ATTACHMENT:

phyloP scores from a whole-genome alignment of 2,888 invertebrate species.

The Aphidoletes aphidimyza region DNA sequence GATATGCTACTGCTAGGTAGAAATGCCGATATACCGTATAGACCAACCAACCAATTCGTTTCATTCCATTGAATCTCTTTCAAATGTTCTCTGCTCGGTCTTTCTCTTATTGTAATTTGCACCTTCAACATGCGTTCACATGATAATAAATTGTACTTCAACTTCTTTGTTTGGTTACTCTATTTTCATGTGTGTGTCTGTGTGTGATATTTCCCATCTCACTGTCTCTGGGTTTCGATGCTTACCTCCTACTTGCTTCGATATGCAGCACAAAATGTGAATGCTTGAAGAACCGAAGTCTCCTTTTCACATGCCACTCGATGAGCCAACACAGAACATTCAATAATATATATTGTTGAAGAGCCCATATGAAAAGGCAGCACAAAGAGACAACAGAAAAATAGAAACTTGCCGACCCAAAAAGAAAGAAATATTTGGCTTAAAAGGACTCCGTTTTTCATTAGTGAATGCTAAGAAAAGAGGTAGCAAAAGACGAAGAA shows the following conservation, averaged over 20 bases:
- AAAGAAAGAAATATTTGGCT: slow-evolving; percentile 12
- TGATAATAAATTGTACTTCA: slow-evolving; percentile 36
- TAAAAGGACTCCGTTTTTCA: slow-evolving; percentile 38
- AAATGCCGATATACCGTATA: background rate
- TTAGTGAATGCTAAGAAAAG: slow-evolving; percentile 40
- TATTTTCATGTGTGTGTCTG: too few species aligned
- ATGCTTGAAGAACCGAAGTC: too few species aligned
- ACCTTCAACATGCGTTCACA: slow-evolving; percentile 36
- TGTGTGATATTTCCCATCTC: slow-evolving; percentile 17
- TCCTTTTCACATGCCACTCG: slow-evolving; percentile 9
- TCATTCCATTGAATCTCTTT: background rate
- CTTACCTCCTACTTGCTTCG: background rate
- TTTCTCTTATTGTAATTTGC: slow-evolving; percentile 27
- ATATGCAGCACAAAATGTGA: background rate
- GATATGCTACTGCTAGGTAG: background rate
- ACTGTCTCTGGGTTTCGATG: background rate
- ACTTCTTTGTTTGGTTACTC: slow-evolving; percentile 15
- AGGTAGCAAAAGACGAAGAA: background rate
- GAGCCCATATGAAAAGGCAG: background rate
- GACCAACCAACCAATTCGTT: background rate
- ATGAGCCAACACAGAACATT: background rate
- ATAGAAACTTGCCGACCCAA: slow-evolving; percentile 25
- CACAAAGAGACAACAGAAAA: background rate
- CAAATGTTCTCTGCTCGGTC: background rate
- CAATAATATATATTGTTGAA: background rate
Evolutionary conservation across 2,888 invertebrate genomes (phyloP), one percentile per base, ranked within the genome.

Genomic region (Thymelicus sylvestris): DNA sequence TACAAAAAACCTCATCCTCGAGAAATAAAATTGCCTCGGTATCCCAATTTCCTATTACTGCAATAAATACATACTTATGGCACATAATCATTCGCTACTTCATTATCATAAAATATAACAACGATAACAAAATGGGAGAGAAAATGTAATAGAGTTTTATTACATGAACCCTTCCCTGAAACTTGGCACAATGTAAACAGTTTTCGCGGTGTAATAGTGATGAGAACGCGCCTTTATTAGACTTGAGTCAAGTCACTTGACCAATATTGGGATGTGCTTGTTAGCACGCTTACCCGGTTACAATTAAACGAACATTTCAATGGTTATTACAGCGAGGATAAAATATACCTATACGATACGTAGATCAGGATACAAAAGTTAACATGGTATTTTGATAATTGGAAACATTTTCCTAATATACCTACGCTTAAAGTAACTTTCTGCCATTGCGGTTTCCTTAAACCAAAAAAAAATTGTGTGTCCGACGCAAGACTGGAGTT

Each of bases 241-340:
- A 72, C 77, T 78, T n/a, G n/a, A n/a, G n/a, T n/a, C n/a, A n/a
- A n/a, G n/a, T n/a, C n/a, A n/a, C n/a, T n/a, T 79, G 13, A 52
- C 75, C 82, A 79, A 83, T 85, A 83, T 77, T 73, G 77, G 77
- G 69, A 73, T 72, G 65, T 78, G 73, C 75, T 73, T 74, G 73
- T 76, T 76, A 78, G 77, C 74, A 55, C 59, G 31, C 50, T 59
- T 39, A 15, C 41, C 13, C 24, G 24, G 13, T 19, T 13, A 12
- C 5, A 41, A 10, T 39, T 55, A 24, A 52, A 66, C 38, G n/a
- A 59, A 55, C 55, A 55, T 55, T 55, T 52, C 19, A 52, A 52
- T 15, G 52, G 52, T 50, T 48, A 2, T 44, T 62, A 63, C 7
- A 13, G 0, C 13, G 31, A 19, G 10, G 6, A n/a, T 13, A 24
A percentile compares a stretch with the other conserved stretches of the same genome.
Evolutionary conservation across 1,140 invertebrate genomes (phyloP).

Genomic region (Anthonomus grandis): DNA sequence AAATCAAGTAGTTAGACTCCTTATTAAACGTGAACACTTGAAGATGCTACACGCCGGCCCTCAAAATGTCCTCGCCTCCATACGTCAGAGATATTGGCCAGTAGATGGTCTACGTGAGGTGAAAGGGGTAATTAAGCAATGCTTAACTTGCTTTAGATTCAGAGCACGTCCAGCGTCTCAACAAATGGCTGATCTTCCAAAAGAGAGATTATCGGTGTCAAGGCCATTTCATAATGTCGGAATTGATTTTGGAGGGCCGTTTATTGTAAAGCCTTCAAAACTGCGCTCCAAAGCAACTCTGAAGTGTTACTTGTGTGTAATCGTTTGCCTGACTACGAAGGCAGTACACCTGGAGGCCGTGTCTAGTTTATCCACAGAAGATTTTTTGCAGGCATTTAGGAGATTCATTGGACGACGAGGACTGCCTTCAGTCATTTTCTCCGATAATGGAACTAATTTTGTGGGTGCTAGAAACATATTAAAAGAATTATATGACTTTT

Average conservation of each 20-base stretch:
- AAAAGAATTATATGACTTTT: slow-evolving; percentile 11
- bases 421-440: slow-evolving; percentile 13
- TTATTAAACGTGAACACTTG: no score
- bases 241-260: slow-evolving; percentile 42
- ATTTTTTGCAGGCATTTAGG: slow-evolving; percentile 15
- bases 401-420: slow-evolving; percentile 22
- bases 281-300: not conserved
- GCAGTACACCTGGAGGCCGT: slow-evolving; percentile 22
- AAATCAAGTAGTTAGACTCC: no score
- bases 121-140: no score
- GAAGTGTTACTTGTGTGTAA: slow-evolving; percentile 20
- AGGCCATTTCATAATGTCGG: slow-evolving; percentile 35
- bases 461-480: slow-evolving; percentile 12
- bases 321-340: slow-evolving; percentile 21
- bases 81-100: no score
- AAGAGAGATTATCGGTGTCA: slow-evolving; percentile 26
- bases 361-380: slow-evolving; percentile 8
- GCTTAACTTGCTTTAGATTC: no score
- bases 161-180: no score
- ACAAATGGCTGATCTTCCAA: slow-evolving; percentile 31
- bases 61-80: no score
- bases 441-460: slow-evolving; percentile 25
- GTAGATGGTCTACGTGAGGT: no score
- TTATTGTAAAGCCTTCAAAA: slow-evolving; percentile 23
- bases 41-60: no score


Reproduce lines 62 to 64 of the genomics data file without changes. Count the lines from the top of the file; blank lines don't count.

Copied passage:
- GCTTAACTTGCTTTAGATTC: no score
- bases 161-180: no score
- ACAAATGGCTGATCTTCCAA: slow-evolving; percentile 31